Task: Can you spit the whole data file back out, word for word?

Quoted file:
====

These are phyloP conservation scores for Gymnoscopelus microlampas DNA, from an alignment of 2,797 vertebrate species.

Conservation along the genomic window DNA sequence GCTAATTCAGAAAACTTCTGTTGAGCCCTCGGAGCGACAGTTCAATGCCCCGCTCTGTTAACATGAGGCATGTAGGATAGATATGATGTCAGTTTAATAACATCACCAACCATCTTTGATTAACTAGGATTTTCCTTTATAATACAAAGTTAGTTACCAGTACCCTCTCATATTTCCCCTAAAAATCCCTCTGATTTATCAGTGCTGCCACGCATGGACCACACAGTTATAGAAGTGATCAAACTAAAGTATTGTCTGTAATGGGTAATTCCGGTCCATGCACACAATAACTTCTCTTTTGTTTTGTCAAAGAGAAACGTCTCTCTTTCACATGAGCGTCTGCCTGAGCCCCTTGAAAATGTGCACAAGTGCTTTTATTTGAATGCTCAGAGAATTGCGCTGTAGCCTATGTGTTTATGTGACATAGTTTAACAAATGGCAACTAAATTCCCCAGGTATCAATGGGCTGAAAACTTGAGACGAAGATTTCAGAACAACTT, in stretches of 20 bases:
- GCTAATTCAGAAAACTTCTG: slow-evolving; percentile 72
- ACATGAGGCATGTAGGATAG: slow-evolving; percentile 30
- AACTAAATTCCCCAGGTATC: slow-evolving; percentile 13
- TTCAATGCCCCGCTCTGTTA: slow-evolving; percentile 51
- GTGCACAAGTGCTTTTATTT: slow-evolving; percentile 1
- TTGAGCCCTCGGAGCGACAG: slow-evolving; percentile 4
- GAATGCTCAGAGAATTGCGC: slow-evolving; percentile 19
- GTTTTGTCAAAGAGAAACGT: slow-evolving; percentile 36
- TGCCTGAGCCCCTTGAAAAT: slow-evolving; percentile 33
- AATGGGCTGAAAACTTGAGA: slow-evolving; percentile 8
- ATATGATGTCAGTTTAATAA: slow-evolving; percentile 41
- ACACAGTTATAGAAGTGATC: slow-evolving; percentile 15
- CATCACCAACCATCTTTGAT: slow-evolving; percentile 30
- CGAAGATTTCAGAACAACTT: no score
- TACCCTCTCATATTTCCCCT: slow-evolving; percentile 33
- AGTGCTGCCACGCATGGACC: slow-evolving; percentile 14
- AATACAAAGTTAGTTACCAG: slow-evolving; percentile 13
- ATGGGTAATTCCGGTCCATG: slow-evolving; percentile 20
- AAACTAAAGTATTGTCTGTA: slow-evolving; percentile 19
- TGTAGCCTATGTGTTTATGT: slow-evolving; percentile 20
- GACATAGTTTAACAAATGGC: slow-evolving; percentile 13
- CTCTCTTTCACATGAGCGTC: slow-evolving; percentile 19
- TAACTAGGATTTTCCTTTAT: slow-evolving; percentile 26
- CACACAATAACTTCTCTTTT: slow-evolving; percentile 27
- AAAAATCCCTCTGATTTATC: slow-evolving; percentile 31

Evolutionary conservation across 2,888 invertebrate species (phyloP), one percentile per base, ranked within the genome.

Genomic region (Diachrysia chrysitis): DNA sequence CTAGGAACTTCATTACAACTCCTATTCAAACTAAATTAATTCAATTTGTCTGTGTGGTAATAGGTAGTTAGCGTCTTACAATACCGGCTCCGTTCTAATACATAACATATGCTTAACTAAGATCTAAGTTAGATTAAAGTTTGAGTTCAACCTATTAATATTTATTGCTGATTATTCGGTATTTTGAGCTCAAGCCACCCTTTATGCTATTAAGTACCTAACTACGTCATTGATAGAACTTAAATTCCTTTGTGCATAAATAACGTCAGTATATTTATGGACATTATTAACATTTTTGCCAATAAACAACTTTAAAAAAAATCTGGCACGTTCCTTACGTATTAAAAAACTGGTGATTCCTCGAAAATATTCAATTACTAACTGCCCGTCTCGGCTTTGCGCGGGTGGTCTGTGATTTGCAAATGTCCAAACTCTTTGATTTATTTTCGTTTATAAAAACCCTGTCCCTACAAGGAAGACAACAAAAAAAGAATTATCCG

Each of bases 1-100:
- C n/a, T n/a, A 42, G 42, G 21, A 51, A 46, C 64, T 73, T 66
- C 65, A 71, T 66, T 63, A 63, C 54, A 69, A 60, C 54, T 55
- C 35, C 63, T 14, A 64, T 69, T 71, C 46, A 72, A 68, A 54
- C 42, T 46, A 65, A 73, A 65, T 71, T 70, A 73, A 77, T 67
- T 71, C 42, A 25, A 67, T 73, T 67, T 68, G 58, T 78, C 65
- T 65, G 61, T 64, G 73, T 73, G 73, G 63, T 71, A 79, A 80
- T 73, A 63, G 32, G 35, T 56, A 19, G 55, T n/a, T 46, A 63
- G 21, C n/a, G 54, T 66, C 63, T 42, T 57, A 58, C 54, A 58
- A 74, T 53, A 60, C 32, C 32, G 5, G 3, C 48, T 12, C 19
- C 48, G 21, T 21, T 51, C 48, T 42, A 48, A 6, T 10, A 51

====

These are phyloP conservation scores for Gymnoscopelus microlampas DNA, from an alignment of 2,797 vertebrate species.

Conservation along the genomic window DNA sequence GCTAATTCAGAAAACTTCTGTTGAGCCCTCGGAGCGACAGTTCAATGCCCCGCTCTGTTAACATGAGGCATGTAGGATAGATATGATGTCAGTTTAATAACATCACCAACCATCTTTGATTAACTAGGATTTTCCTTTATAATACAAAGTTAGTTACCAGTACCCTCTCATATTTCCCCTAAAAATCCCTCTGATTTATCAGTGCTGCCACGCATGGACCACACAGTTATAGAAGTGATCAAACTAAAGTATTGTCTGTAATGGGTAATTCCGGTCCATGCACACAATAACTTCTCTTTTGTTTTGTCAAAGAGAAACGTCTCTCTTTCACATGAGCGTCTGCCTGAGCCCCTTGAAAATGTGCACAAGTGCTTTTATTTGAATGCTCAGAGAATTGCGCTGTAGCCTATGTGTTTATGTGACATAGTTTAACAAATGGCAACTAAATTCCCCAGGTATCAATGGGCTGAAAACTTGAGACGAAGATTTCAGAACAACTT, in stretches of 20 bases:
- GCTAATTCAGAAAACTTCTG: slow-evolving; percentile 72
- ACATGAGGCATGTAGGATAG: slow-evolving; percentile 30
- AACTAAATTCCCCAGGTATC: slow-evolving; percentile 13
- TTCAATGCCCCGCTCTGTTA: slow-evolving; percentile 51
- GTGCACAAGTGCTTTTATTT: slow-evolving; percentile 1
- TTGAGCCCTCGGAGCGACAG: slow-evolving; percentile 4
- GAATGCTCAGAGAATTGCGC: slow-evolving; percentile 19
- GTTTTGTCAAAGAGAAACGT: slow-evolving; percentile 36
- TGCCTGAGCCCCTTGAAAAT: slow-evolving; percentile 33
- AATGGGCTGAAAACTTGAGA: slow-evolving; percentile 8
- ATATGATGTCAGTTTAATAA: slow-evolving; percentile 41
- ACACAGTTATAGAAGTGATC: slow-evolving; percentile 15
- CATCACCAACCATCTTTGAT: slow-evolving; percentile 30
- CGAAGATTTCAGAACAACTT: no score
- TACCCTCTCATATTTCCCCT: slow-evolving; percentile 33
- AGTGCTGCCACGCATGGACC: slow-evolving; percentile 14
- AATACAAAGTTAGTTACCAG: slow-evolving; percentile 13
- ATGGGTAATTCCGGTCCATG: slow-evolving; percentile 20
- AAACTAAAGTATTGTCTGTA: slow-evolving; percentile 19
- TGTAGCCTATGTGTTTATGT: slow-evolving; percentile 20
- GACATAGTTTAACAAATGGC: slow-evolving; percentile 13
- CTCTCTTTCACATGAGCGTC: slow-evolving; percentile 19
- TAACTAGGATTTTCCTTTAT: slow-evolving; percentile 26
- CACACAATAACTTCTCTTTT: slow-evolving; percentile 27
- AAAAATCCCTCTGATTTATC: slow-evolving; percentile 31

Evolutionary conservation across 2,888 invertebrate species (phyloP), one percentile per base, ranked within the genome.

Genomic region (Diachrysia chrysitis): DNA sequence CTAGGAACTTCATTACAACTCCTATTCAAACTAAATTAATTCAATTTGTCTGTGTGGTAATAGGTAGTTAGCGTCTTACAATACCGGCTCCGTTCTAATACATAACATATGCTTAACTAAGATCTAAGTTAGATTAAAGTTTGAGTTCAACCTATTAATATTTATTGCTGATTATTCGGTATTTTGAGCTCAAGCCACCCTTTATGCTATTAAGTACCTAACTACGTCATTGATAGAACTTAAATTCCTTTGTGCATAAATAACGTCAGTATATTTATGGACATTATTAACATTTTTGCCAATAAACAACTTTAAAAAAAATCTGGCACGTTCCTTACGTATTAAAAAACTGGTGATTCCTCGAAAATATTCAATTACTAACTGCCCGTCTCGGCTTTGCGCGGGTGGTCTGTGATTTGCAAATGTCCAAACTCTTTGATTTATTTTCGTTTATAAAAACCCTGTCCCTACAAGGAAGACAACAAAAAAAGAATTATCCG

Each of bases 1-100:
- C n/a, T n/a, A 42, G 42, G 21, A 51, A 46, C 64, T 73, T 66
- C 65, A 71, T 66, T 63, A 63, C 54, A 69, A 60, C 54, T 55
- C 35, C 63, T 14, A 64, T 69, T 71, C 46, A 72, A 68, A 54
- C 42, T 46, A 65, A 73, A 65, T 71, T 70, A 73, A 77, T 67
- T 71, C 42, A 25, A 67, T 73, T 67, T 68, G 58, T 78, C 65
- T 65, G 61, T 64, G 73, T 73, G 73, G 63, T 71, A 79, A 80
- T 73, A 63, G 32, G 35, T 56, A 19, G 55, T n/a, T 46, A 63
- G 21, C n/a, G 54, T 66, C 63, T 42, T 57, A 58, C 54, A 58
- A 74, T 53, A 60, C 32, C 32, G 5, G 3, C 48, T 12, C 19
- C 48, G 21, T 21, T 51, C 48, T 42, A 48, A 6, T 10, A 51